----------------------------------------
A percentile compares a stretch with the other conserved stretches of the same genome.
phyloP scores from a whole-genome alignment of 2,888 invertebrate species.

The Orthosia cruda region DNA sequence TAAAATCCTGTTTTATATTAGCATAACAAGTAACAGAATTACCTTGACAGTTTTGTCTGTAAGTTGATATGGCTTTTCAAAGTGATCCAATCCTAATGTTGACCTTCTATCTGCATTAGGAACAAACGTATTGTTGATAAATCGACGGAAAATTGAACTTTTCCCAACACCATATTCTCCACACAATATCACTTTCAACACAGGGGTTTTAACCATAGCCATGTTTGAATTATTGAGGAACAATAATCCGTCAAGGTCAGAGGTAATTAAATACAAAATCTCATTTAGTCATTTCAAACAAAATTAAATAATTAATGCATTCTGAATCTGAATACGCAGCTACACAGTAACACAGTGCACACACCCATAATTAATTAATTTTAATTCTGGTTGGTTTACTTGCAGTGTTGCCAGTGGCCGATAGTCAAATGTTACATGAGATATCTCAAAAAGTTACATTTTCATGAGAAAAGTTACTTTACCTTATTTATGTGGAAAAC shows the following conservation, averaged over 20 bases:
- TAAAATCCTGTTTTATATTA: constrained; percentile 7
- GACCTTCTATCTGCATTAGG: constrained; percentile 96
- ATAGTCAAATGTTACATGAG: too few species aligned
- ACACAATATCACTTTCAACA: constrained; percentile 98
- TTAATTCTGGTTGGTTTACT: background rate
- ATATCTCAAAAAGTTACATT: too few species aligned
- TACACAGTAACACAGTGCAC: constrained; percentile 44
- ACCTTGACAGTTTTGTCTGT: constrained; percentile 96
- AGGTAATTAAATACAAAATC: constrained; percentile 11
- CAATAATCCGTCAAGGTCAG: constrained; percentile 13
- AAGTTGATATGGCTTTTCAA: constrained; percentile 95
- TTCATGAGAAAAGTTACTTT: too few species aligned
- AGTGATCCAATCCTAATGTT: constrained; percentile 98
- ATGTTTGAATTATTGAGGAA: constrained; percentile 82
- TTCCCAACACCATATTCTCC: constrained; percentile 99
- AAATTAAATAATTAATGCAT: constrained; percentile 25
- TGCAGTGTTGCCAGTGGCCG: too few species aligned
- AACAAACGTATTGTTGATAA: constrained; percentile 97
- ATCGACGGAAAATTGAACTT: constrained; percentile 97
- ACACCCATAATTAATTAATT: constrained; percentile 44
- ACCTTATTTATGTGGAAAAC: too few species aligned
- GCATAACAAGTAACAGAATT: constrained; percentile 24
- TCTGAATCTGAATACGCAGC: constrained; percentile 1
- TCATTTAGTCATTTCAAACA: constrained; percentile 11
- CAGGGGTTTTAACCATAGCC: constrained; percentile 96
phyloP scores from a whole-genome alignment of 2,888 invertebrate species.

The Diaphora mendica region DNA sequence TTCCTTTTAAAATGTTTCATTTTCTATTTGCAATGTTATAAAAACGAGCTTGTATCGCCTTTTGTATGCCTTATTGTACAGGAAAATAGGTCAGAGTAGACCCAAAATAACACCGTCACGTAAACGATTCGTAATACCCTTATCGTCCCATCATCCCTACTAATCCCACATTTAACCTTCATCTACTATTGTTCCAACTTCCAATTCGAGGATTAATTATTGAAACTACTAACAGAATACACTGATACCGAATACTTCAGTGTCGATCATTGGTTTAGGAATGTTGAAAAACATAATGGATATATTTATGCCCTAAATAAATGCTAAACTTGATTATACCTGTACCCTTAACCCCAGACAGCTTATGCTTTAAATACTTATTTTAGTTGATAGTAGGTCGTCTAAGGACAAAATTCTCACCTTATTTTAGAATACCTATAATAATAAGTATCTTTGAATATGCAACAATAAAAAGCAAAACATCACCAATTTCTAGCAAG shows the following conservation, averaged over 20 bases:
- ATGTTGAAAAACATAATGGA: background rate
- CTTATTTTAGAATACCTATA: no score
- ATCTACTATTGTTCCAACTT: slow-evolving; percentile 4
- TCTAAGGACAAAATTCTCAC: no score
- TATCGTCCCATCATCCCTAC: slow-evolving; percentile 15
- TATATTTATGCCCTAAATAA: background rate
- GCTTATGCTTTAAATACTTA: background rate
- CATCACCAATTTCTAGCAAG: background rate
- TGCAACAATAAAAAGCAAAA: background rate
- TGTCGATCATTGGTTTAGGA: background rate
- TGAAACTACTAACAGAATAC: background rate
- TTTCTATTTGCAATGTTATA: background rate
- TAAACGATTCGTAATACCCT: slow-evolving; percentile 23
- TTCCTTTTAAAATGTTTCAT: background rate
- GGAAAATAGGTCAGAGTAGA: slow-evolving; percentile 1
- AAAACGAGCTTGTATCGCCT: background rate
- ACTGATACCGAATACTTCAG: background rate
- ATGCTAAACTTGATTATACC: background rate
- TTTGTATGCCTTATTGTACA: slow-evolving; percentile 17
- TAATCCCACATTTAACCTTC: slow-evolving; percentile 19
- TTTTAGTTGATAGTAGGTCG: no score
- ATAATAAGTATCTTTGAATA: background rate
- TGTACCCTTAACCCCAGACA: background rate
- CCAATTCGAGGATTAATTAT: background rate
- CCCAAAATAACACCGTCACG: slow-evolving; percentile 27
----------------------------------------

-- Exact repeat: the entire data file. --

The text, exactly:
A percentile compares a stretch with the other conserved stretches of the same genome.
phyloP scores from a whole-genome alignment of 2,888 invertebrate species.

The Orthosia cruda region DNA sequence TAAAATCCTGTTTTATATTAGCATAACAAGTAACAGAATTACCTTGACAGTTTTGTCTGTAAGTTGATATGGCTTTTCAAAGTGATCCAATCCTAATGTTGACCTTCTATCTGCATTAGGAACAAACGTATTGTTGATAAATCGACGGAAAATTGAACTTTTCCCAACACCATATTCTCCACACAATATCACTTTCAACACAGGGGTTTTAACCATAGCCATGTTTGAATTATTGAGGAACAATAATCCGTCAAGGTCAGAGGTAATTAAATACAAAATCTCATTTAGTCATTTCAAACAAAATTAAATAATTAATGCATTCTGAATCTGAATACGCAGCTACACAGTAACACAGTGCACACACCCATAATTAATTAATTTTAATTCTGGTTGGTTTACTTGCAGTGTTGCCAGTGGCCGATAGTCAAATGTTACATGAGATATCTCAAAAAGTTACATTTTCATGAGAAAAGTTACTTTACCTTATTTATGTGGAAAAC shows the following conservation, averaged over 20 bases:
- TAAAATCCTGTTTTATATTA: constrained; percentile 7
- GACCTTCTATCTGCATTAGG: constrained; percentile 96
- ATAGTCAAATGTTACATGAG: too few species aligned
- ACACAATATCACTTTCAACA: constrained; percentile 98
- TTAATTCTGGTTGGTTTACT: background rate
- ATATCTCAAAAAGTTACATT: too few species aligned
- TACACAGTAACACAGTGCAC: constrained; percentile 44
- ACCTTGACAGTTTTGTCTGT: constrained; percentile 96
- AGGTAATTAAATACAAAATC: constrained; percentile 11
- CAATAATCCGTCAAGGTCAG: constrained; percentile 13
- AAGTTGATATGGCTTTTCAA: constrained; percentile 95
- TTCATGAGAAAAGTTACTTT: too few species aligned
- AGTGATCCAATCCTAATGTT: constrained; percentile 98
- ATGTTTGAATTATTGAGGAA: constrained; percentile 82
- TTCCCAACACCATATTCTCC: constrained; percentile 99
- AAATTAAATAATTAATGCAT: constrained; percentile 25
- TGCAGTGTTGCCAGTGGCCG: too few species aligned
- AACAAACGTATTGTTGATAA: constrained; percentile 97
- ATCGACGGAAAATTGAACTT: constrained; percentile 97
- ACACCCATAATTAATTAATT: constrained; percentile 44
- ACCTTATTTATGTGGAAAAC: too few species aligned
- GCATAACAAGTAACAGAATT: constrained; percentile 24
- TCTGAATCTGAATACGCAGC: constrained; percentile 1
- TCATTTAGTCATTTCAAACA: constrained; percentile 11
- CAGGGGTTTTAACCATAGCC: constrained; percentile 96
phyloP scores from a whole-genome alignment of 2,888 invertebrate species.

The Diaphora mendica region DNA sequence TTCCTTTTAAAATGTTTCATTTTCTATTTGCAATGTTATAAAAACGAGCTTGTATCGCCTTTTGTATGCCTTATTGTACAGGAAAATAGGTCAGAGTAGACCCAAAATAACACCGTCACGTAAACGATTCGTAATACCCTTATCGTCCCATCATCCCTACTAATCCCACATTTAACCTTCATCTACTATTGTTCCAACTTCCAATTCGAGGATTAATTATTGAAACTACTAACAGAATACACTGATACCGAATACTTCAGTGTCGATCATTGGTTTAGGAATGTTGAAAAACATAATGGATATATTTATGCCCTAAATAAATGCTAAACTTGATTATACCTGTACCCTTAACCCCAGACAGCTTATGCTTTAAATACTTATTTTAGTTGATAGTAGGTCGTCTAAGGACAAAATTCTCACCTTATTTTAGAATACCTATAATAATAAGTATCTTTGAATATGCAACAATAAAAAGCAAAACATCACCAATTTCTAGCAAG shows the following conservation, averaged over 20 bases:
- ATGTTGAAAAACATAATGGA: background rate
- CTTATTTTAGAATACCTATA: no score
- ATCTACTATTGTTCCAACTT: slow-evolving; percentile 4
- TCTAAGGACAAAATTCTCAC: no score
- TATCGTCCCATCATCCCTAC: slow-evolving; percentile 15
- TATATTTATGCCCTAAATAA: background rate
- GCTTATGCTTTAAATACTTA: background rate
- CATCACCAATTTCTAGCAAG: background rate
- TGCAACAATAAAAAGCAAAA: background rate
- TGTCGATCATTGGTTTAGGA: background rate
- TGAAACTACTAACAGAATAC: background rate
- TTTCTATTTGCAATGTTATA: background rate
- TAAACGATTCGTAATACCCT: slow-evolving; percentile 23
- TTCCTTTTAAAATGTTTCAT: background rate
- GGAAAATAGGTCAGAGTAGA: slow-evolving; percentile 1
- AAAACGAGCTTGTATCGCCT: background rate
- ACTGATACCGAATACTTCAG: background rate
- ATGCTAAACTTGATTATACC: background rate
- TTTGTATGCCTTATTGTACA: slow-evolving; percentile 17
- TAATCCCACATTTAACCTTC: slow-evolving; percentile 19
- TTTTAGTTGATAGTAGGTCG: no score
- ATAATAAGTATCTTTGAATA: background rate
- TGTACCCTTAACCCCAGACA: background rate
- CCAATTCGAGGATTAATTAT: background rate
- CCCAAAATAACACCGTCACG: slow-evolving; percentile 27